By ROBB M. STEWART
JOHANNESBURG—A beer war is brewing in South Africa as Heineken NV steps up its campaign to challenge homegrown beer giant SABMiller PLC in sales to South Africa’s growing black middle class.
The Dutch beer giant is investing in marketing by producing the new television talent show “Class Act”—roughly three million South Africans tuned in to the first episodes this month—to watch unknown young actors from around the country compete for a contract. Its Amstel-brand lager is also prominently placed on the popular, long-running soap opera “Generations,” which focuses on a successful middle-class black family in Johannesburg.
And on Thursday Heineken, the world’s third-largest brewer by volume, officially opened Sedibeng, a large-scale brewery located south of Johannesburg. The opening gives Heineken the ability to brew its namesake and Amstel brands locally for the first time since 2007, when it terminated SABMiller’s license to brew Amstel.
“If you have to compete against SAB, you need to have strong fundamentals and a large brewery,” said Tom de Man, president of Heineken’s operations in Africa and the Middle East.
Mr. de Man declined to specify the savings the companies expect by producing drinks in South Africa and sourcing bottles locally, but he said the €310 million ($413 million) brewery will increase profitability and make it easier to grow volumes.
Beer companies have increasingly focused on developing economies as sales in Europe and the U.S. have slowed. Sales by volume grew 7.2% in South Africa from 2004 to 2009, compared with growth of 5.6% in the U.S. and a decline of 4.9% in Europe during that time, according to Euromonitor. For the five years to 2014, South African beer sales are forecast to grow 30%, while U.S. and Europe volumes are expected to be flat, Euromonitor said.
The competition is heating up in advance of Africa’s first hosting of the World Cup soccer championship, which begins in South Africa June 11.
The Budweiser brand, owned by Anheuser-Busch InBev NV, is the official sponsor of the tournament and is the only company allowed to sell its beer at stadiums during the event—although Bud beer sells only marginal volume in South Africa.
But both Heineken and SABMiller, which ranks second in the world after Anheuser, are expecting overall beer consumption to rise during the three-week competition. SABMiller has forecast an increase of up to 6% in beer sales during the period, with roughly 56,000 outlets serving its products nationwide.
The newly built Sedibeng brewery, which is co-owned with Diageo PLC, will also produce Smirnoff Storm and Spin blended drinks, and eventually Diageo’s Foundry cider and Namibia Breweries Ltd.’s Windhoek lager.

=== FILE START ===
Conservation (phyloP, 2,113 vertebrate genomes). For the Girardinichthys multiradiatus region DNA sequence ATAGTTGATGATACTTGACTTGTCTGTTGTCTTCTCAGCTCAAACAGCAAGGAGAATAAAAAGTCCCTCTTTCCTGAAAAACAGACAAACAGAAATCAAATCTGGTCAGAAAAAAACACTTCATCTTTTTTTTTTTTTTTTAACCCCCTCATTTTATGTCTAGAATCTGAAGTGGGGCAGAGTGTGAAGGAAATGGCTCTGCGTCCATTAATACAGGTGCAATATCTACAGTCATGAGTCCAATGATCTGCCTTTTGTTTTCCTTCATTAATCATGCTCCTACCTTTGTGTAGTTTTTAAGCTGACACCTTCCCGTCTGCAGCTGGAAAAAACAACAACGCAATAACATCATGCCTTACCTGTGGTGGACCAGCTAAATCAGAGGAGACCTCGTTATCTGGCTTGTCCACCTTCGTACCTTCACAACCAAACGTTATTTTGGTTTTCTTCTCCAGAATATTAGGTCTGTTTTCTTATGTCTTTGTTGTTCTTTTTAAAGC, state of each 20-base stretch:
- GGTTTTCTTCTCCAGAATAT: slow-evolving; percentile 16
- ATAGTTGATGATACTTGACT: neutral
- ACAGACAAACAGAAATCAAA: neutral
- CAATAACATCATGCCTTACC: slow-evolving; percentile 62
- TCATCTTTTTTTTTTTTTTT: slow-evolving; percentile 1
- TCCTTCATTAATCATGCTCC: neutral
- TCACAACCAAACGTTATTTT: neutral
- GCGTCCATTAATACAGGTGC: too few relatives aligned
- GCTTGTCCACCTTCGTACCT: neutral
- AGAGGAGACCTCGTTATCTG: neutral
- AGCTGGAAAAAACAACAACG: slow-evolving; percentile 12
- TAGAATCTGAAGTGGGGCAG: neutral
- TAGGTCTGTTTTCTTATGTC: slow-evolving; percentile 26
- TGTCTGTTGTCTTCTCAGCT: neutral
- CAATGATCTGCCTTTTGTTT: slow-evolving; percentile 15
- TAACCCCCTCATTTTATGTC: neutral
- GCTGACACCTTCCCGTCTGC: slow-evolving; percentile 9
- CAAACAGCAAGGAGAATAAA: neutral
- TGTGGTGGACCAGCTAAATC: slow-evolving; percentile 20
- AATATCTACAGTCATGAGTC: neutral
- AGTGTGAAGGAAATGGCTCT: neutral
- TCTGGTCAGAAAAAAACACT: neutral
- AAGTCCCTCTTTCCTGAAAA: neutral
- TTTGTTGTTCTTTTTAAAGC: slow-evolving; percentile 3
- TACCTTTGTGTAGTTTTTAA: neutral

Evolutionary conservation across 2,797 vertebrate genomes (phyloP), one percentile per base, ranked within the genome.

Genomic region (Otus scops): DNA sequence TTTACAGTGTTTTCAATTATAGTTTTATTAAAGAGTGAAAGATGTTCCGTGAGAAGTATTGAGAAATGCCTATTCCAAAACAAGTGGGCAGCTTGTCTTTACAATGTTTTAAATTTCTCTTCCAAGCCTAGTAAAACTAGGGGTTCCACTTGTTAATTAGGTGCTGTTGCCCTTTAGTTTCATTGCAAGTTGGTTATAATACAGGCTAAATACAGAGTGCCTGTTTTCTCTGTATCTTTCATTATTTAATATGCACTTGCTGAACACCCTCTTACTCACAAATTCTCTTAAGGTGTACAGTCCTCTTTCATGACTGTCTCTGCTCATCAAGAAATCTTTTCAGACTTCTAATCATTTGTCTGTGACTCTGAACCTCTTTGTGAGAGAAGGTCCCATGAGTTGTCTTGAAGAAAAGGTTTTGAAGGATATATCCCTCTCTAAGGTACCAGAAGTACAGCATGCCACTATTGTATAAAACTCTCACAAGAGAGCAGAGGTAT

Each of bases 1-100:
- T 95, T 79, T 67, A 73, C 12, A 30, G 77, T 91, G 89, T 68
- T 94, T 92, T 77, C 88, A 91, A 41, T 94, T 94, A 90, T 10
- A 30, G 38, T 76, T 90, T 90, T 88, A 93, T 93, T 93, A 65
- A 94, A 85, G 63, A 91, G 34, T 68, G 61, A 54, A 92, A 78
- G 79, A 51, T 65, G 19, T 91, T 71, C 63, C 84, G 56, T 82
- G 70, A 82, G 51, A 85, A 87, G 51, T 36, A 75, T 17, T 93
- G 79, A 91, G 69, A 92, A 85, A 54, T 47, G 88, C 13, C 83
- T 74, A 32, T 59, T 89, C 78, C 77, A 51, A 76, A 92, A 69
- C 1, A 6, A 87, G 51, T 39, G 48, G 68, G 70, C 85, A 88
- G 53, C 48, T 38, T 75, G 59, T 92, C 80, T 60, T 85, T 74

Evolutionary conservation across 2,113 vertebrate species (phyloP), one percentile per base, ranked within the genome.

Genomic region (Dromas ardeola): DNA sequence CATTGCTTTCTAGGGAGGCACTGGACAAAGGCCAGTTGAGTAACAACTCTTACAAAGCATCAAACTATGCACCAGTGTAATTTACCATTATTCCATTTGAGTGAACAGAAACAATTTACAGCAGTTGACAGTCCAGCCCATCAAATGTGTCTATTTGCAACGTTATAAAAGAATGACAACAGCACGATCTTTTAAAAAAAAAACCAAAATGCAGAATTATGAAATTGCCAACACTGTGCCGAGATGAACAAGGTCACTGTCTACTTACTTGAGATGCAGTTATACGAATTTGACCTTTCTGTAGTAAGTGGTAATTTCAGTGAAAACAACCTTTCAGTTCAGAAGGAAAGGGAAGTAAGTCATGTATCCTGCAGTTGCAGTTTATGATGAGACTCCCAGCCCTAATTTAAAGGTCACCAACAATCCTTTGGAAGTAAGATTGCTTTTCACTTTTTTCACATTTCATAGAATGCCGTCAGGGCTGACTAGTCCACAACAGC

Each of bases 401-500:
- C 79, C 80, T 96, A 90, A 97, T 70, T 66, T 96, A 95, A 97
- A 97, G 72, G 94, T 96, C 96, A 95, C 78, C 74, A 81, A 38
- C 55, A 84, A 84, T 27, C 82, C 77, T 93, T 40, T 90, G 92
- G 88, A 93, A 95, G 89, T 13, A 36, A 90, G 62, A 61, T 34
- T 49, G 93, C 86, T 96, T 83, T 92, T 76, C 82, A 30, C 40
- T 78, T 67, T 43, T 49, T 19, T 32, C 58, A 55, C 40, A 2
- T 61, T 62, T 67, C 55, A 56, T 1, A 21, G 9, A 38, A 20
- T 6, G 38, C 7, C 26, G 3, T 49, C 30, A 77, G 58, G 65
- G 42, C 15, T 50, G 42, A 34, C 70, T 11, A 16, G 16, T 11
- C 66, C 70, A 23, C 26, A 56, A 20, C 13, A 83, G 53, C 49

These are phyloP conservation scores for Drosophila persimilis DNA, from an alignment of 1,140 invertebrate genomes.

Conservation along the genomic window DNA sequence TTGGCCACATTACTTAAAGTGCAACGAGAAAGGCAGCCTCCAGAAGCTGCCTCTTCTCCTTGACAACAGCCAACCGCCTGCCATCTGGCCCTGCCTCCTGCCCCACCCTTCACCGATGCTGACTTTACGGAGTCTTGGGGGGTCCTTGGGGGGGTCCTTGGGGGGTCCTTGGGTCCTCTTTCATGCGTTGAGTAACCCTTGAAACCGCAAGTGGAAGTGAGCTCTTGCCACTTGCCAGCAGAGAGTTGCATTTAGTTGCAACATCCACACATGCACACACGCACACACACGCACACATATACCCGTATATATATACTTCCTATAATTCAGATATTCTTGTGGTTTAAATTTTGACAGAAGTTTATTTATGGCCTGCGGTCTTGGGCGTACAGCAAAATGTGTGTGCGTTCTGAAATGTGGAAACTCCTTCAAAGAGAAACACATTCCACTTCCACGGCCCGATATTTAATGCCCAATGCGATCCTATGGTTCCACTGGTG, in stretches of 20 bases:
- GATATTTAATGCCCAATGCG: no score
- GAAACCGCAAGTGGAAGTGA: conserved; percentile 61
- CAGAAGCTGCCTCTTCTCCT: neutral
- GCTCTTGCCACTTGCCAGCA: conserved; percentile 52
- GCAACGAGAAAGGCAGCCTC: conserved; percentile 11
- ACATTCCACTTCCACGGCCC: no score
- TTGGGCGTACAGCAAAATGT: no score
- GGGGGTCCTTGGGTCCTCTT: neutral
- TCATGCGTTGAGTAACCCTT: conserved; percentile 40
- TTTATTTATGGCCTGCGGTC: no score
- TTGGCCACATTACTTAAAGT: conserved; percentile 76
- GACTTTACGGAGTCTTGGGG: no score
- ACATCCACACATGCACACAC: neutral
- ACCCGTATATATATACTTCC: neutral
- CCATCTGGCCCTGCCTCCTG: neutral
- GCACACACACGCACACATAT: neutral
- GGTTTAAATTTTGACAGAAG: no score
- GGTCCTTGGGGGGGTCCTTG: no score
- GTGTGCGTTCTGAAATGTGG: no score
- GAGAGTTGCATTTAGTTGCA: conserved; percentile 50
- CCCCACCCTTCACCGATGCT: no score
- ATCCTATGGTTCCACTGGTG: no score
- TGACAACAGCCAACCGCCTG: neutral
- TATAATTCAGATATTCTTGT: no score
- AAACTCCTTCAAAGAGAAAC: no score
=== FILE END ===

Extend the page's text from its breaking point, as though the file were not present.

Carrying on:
“There’s a lot of growth left in South Africa,” said Nick Blazquez, managing director of Diageo Africa. Mr. Blazquez said the emergence of a black middle class has fueled demand for premium beers and spirits, segments that continue to grow.
Premium beer accounts for about 20% of the total beer market in South Africa, while the beers produced by Heineken and its partners account for about 56% of this segment, Heineken’s Mr. De Man said. The company doesn’t release sales figures for the market.
SABMiller, for its part, claims to hold nearly 90% of the country’s overall beer market and slightly less than 60% of the broader alcohol sector. SABMiller has seven breweries in the country.
SABMiller has also stepped up the competition. Days after losing the Amstel license—which at the time it said represented 9% of its beer sales in the country—it unveiled plans to launch a new premium beer, Hansa Marzen Gold. The London-based company, which originated in South Africa with Castle Lager in 1895, also has been pushing its Miller Genuine Draft, Grolsch and Peroni. SABMiller didn’t respond to a request for comment Thursday.
Heineken and Diageo teamed up in South Africa with Namibian Breweries to create Brandhouse Beverages Pty. Ltd. in 2004, a year after Heineken took back the rights to its namesake beer from SABMiller.
Later, after it also reclaimed Amstel from SABMiller, it began importing the beer from its European breweries.
The Amstel logo is prominent on “Class Act,” the reality show that premiered March 13. Over the weeks of the show viewers will vote on contestants competing in a series of acting challenges who hope to win an agent, a trip to New York for acting classes and a starring role in an Amstel beer commercial.
The beer battle between the companies increasingly is focusing on townships and black South Africans who previously were kept out of the mainstream economy by apartheid but are now finding increasing affluence.
In upmarket bars in Soweto, the sprawling township on the southern edge of Johannesburg, Heineken and Amstel feature prominently alongside SABMiller’s rival premium brands.